What little I did experience of Idaho was pretty fun and memorable though.

Well, not the sign part, but the rest of it. We had a visit with the jerky man whose name I can’t remember. He and google have not yet met up, sadly. He sold elk and bison jerky as well as plain old beef. With a set up like this, we couldn’t help but stop:

I sneakily tried to take his picture as he got right to work on  his sales pitch. As I was digging for the camera, spy style, he yelled out for the little lady (that’s me) to come out, too: “I’ve got saaaam-ples!” he bellowed. This guy was something else. So excited we stopped, he cut small samples from about 12 different kinds of jerky. And he had a system. You start with plain bison, then go to plain elk (it has more flavour and will ruin your pallet for the bison), then you move into teryaki, spicy, extra hot and goodness knows what all else that I can’t remember. Once we disappointed him by buying only one package he launched into the second part of his work: giving directions on the most scenic and entertaining way to get to Salt Lake City, UT. This guy mapped it out for us and we followed his instructions to the letter.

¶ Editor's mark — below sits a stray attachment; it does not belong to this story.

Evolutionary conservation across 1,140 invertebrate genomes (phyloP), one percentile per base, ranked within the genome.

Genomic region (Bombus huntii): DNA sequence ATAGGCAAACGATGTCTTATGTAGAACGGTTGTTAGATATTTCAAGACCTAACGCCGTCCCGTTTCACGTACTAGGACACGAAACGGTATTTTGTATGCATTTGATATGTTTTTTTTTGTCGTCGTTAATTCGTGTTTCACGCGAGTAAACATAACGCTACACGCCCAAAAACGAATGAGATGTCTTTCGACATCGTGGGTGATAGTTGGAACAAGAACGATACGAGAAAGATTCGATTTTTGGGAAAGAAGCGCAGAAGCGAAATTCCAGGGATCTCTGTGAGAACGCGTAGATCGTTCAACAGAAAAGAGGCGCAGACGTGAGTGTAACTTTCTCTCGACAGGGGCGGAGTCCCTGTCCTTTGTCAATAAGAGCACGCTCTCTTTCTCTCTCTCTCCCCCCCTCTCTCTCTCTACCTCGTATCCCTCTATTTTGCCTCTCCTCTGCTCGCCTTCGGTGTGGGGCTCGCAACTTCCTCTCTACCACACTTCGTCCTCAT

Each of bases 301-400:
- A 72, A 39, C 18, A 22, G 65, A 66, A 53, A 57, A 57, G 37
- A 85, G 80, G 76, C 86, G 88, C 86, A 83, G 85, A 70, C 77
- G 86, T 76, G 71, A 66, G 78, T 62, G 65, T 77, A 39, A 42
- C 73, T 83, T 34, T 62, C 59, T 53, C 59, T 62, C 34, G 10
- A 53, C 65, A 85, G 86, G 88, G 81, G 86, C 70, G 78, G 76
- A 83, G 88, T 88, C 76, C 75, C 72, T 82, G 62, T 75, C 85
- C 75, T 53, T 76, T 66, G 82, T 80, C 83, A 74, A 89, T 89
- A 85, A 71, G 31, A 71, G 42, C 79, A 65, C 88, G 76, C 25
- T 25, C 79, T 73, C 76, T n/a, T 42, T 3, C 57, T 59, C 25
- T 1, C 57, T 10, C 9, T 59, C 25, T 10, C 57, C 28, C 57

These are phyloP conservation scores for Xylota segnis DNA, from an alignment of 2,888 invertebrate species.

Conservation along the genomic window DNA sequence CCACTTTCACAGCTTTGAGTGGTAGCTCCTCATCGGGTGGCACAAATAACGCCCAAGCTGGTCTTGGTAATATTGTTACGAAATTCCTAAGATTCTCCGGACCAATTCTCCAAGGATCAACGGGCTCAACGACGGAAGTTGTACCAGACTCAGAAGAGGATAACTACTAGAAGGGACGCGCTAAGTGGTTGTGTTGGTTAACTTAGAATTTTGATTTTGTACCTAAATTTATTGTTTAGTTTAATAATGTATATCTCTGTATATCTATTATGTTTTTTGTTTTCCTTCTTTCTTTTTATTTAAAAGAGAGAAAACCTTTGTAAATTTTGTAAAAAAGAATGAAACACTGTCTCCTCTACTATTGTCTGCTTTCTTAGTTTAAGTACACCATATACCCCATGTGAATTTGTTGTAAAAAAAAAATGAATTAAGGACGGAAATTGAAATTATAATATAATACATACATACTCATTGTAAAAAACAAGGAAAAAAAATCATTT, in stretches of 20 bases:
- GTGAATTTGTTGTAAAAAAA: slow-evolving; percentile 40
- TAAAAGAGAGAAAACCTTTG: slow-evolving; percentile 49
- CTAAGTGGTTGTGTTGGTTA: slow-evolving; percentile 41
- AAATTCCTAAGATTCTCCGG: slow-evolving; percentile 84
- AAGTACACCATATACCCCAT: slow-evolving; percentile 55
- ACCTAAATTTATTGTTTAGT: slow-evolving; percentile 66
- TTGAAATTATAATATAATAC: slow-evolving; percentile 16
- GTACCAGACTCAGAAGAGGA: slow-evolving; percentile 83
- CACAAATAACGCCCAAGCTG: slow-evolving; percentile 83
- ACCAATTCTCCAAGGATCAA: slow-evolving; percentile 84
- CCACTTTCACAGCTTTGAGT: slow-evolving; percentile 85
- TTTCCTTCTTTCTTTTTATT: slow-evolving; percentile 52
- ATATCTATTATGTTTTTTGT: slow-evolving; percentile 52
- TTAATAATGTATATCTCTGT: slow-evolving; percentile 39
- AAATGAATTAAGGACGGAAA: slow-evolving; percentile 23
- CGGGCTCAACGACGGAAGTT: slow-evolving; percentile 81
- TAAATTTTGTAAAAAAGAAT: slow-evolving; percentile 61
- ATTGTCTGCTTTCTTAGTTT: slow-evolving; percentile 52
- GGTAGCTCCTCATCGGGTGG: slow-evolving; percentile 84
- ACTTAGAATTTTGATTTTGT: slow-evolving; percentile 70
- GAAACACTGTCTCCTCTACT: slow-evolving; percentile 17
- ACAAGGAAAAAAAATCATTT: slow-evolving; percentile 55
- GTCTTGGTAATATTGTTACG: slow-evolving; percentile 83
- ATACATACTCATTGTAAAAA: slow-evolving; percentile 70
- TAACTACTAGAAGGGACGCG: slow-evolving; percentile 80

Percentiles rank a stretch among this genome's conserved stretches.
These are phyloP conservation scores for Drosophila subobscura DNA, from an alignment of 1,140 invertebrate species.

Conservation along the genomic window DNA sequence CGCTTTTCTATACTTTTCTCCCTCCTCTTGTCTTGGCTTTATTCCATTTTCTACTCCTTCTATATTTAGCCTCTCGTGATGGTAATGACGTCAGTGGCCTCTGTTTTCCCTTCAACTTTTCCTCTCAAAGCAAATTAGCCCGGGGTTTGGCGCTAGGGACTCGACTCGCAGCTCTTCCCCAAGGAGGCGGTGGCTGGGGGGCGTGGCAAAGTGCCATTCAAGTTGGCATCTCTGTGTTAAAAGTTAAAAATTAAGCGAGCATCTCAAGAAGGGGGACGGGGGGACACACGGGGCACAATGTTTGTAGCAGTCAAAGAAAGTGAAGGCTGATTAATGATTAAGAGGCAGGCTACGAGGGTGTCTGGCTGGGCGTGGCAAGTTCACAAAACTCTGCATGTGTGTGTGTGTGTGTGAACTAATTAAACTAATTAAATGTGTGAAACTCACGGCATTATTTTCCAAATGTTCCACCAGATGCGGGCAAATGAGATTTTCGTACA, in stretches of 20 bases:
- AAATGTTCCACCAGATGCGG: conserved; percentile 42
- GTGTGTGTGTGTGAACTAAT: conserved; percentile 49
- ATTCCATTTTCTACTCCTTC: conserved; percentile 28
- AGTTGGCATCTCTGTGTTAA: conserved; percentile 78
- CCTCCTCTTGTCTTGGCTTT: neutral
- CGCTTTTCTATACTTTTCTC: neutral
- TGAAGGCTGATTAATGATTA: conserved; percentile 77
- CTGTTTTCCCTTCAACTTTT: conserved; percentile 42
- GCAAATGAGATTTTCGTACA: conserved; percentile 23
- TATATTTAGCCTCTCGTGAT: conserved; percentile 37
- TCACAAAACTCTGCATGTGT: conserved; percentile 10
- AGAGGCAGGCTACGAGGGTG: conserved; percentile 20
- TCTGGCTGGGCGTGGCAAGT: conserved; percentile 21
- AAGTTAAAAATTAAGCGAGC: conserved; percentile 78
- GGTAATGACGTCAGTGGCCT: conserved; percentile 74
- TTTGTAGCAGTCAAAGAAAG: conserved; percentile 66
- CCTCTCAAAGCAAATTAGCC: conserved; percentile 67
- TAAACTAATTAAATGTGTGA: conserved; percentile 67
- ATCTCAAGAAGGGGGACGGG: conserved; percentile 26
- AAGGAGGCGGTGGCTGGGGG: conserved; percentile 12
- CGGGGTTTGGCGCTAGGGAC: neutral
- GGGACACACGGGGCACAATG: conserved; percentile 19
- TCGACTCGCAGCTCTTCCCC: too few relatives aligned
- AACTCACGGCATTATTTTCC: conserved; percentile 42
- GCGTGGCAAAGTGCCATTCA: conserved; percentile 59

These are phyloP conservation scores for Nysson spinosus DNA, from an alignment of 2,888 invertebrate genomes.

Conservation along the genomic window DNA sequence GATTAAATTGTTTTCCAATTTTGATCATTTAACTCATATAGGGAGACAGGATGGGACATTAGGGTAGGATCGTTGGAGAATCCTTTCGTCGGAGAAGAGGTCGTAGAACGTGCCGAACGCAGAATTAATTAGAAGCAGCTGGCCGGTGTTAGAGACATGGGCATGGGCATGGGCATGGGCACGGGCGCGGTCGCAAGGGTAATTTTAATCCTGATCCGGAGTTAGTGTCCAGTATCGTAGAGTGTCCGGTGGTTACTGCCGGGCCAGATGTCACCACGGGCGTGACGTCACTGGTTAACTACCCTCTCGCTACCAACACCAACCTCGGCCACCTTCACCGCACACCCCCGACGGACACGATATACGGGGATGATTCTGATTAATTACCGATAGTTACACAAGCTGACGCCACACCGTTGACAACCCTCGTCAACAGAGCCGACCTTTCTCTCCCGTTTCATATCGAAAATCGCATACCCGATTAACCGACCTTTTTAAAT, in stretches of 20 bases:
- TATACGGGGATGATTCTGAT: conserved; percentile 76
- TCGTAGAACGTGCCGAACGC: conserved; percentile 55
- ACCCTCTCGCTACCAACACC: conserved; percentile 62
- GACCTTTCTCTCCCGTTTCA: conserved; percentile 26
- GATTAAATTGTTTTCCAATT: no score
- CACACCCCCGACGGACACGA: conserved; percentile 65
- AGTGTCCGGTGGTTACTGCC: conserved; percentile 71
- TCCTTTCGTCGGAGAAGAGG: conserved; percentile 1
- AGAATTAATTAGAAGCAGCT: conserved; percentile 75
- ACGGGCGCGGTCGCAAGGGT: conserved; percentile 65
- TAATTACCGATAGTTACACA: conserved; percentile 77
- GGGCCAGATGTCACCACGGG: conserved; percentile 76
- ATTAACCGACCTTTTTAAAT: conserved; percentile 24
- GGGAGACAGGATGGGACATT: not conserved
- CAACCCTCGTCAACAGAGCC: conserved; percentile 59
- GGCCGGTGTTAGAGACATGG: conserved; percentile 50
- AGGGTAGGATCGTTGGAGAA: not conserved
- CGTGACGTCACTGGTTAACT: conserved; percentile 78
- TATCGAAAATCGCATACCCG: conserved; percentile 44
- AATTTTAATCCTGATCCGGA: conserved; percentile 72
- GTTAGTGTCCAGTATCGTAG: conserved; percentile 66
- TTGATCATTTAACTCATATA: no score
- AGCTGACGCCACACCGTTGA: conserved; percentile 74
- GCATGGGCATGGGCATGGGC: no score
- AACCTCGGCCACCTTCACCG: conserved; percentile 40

• First stop: The Montpelier Oregon Trail Centre. Now when I say we followed his instructions, I mean we drove by, slowed down like annoying tourists, and took pictures. I’m sure the Centre had a lot to offer, but as I say, travelling is choices (I’m a big, touristy ass).

  • Second stop: St. Charles (only on the map if you scroll in) for the famous “best” raspberry shakes. I was off dairy so instead I entertained myself in other ways.

  • Third stop: Viewpoint of Bear Lake. He was right yet again. This was beautiful and worth a stop, though the picture doesn’t do it any justice. Technically at this point we’ve already entered Utah, but I’m using my artistic license (not yet expired) to talk about the rest of jerky man’s recommendations within the Idaho post. Idaho really does get the shaft.

  • Finally, the climax: The Bluebird Cafe in Logan, Utah. Jerky Man said that this was the place to get lunch. I believe he said something along the lines of, “a neat little place with a lot of character.” So after a stop at the Logan  Temple, we headed to the Bluebird. Guess which one is which.